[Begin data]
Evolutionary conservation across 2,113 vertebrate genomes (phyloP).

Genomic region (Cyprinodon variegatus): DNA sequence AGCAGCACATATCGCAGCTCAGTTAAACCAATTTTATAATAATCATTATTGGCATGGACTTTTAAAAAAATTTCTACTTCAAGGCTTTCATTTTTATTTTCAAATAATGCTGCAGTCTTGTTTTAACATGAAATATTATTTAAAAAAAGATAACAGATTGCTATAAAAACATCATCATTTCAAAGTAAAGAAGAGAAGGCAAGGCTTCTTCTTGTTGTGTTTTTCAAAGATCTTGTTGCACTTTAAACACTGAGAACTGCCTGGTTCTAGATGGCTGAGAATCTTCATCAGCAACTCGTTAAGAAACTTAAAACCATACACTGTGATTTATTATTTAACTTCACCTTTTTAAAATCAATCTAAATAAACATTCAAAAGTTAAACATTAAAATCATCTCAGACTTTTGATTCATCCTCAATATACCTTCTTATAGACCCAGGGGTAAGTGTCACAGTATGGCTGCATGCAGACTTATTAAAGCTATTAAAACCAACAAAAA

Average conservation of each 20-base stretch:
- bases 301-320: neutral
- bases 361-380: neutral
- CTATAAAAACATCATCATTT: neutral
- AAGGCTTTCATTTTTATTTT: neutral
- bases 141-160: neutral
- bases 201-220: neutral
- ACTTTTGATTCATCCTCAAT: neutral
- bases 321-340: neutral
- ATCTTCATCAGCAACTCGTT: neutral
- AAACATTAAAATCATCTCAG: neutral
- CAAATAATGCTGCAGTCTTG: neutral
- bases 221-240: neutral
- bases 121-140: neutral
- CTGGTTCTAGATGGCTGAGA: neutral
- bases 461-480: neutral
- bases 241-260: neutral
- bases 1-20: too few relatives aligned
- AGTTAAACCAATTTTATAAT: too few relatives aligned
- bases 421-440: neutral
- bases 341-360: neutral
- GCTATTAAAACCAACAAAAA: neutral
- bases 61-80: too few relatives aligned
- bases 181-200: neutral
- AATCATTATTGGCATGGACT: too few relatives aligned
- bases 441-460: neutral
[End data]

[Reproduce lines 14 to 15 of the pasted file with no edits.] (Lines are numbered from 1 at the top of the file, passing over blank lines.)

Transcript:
- CAAATAATGCTGCAGTCTTG: neutral
- bases 221-240: neutral